Friday, August 23, 2013

Why Patron Saints and My Patron Saint

One practice of some Christians that is so misunderstood today is a devotion to patron saints. Spiritually and religiously from the earliest days of the Church, groups of the faithful have chosen a particularly holy person who has passed on to intercede, as well to hold up as a model, for the community in their walk with God. 

**Anthropologically this practice reveals a basic human trait - the individual is more inter-dividual, relying on the other, and that aside from the biological basics, we desire and yet we do not know for what. The fact that we are social animals taking our cues from one another, seeing others with certain status and/or goods, intuit that those things must be desirable, and then start wanting them ourselves - we begin to covet resulting in competition, rivalries and inevitably violence. From this very good and very basic human trait we can observe how easily the good may turn nasty especially when our model is our next door neighbor.
In choosing a patron saint, a Christian seeks guidance and intercession from one who, by having passed, will never be a rival, and by community standards will be a beacon in one’s path with God. So for me the process of choosing a patron saint was one where I discerned influences and interests in my life - researched the communion of saints and found St. Bernadine of Siena an excellent fit. A patron saint of advertising, public relations and compulsive behavior I felt a kin to him. (I’ll wait for a later posting to delve into the compulsive behavior trait)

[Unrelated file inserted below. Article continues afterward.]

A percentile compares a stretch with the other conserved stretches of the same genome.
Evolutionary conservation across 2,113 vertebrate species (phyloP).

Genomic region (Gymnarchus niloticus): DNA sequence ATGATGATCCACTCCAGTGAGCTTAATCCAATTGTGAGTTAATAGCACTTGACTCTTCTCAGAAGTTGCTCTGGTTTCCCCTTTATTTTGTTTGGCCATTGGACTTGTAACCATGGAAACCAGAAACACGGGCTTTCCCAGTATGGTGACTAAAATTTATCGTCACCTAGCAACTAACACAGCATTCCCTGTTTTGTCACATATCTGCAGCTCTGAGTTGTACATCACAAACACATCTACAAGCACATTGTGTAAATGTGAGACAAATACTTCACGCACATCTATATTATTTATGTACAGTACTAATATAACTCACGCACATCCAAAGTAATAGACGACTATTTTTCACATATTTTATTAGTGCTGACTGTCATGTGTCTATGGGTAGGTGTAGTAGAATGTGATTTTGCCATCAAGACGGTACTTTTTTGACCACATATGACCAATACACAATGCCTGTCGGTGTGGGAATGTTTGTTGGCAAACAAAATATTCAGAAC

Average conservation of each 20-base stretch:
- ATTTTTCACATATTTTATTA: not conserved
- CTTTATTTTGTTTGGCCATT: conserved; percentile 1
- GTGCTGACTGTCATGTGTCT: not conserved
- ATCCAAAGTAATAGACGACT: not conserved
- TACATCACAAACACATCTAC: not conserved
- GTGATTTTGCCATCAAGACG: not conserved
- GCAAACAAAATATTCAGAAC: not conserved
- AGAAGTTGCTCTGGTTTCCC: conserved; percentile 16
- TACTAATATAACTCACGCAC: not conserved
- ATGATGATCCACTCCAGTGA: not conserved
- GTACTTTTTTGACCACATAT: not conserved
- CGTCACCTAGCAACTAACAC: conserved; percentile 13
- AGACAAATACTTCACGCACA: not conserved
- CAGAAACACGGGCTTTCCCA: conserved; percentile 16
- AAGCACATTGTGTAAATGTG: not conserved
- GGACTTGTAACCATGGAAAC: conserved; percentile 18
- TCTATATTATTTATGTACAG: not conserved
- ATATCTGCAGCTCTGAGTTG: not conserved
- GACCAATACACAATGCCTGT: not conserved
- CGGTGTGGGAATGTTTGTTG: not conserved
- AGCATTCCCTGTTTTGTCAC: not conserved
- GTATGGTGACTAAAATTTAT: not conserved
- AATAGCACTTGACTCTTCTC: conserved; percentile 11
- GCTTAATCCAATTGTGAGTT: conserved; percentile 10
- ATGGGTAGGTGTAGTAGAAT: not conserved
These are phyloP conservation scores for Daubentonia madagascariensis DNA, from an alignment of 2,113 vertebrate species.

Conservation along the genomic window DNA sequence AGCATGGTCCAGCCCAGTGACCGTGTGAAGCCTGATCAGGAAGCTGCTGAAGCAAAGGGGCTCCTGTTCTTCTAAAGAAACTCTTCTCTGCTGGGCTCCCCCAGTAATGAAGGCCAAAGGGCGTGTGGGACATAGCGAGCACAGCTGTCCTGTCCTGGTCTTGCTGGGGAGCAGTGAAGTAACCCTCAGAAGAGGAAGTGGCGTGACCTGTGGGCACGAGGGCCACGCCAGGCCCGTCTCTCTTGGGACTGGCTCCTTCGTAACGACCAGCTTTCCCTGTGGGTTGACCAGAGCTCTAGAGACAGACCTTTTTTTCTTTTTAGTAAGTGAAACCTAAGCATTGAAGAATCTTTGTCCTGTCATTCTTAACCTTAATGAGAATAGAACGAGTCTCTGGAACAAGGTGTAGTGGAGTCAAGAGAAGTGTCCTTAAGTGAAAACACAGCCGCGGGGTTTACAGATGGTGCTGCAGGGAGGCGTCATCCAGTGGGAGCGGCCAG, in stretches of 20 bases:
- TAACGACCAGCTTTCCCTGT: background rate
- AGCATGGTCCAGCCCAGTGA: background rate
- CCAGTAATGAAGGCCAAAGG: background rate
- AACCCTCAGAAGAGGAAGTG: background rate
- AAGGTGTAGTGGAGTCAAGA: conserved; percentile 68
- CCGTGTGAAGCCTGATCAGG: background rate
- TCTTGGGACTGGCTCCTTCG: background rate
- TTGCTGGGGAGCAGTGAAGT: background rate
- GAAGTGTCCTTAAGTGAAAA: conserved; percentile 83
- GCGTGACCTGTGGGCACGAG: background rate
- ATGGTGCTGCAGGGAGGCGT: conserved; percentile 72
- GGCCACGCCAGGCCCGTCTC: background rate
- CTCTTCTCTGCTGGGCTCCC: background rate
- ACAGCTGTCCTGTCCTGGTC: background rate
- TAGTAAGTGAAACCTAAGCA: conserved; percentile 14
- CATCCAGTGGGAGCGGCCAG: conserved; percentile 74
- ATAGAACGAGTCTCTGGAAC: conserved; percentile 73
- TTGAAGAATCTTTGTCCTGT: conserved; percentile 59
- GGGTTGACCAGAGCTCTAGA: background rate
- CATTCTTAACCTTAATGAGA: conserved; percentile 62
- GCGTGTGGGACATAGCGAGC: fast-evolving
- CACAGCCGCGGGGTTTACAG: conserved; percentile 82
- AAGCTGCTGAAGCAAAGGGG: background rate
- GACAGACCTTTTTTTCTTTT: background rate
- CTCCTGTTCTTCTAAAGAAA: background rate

The Catholic Church honors St. Bernardine of Siena on May 20. A Franciscan friar and preacher, St. Bernardine is known as “the Apostle of Italy” for his efforts to revive the country's Catholic faith during the 15th century.
Bernardine Albizeschi was born to upper-class parents in the Italian republic of Siena during 1380. Misfortune soon entered the boy's life when he lost his mother at age three and his father four years later. His aunt Diana cared for him afterward, and taught him to seek consolation and security by trusting in God.
Before becoming a preacher, however, Bernardine spent several years ministering to the sick and dying. He enrolled in a religious association that served at a hospital in the town of Scala, and applied himself to this work from 1397 to 1400. During that time, a severe plague broke out in Siena, causing a crisis that would eventually lead to the young man taking charge of the entire hospital. Inside its walls, up to 20 people were dying each day from an illness that also killed many of the hospital workers. The staff was decimated and new victims were coming in constantly.
Bernardine persuaded 12 young men to help him continue the work of the hospital, which he took over for a period of four months. Although the plague did not infect him, the exhausting work left him weak and he contracted a different sickness that kept him in bed for four months.
After recovering, he spent over a year caring for his aunt Bartholomaea before her death. Then the 22-year-old Bernardine moved to a small house outside the city, where he began to discern God's will for his future through prayer and fasting.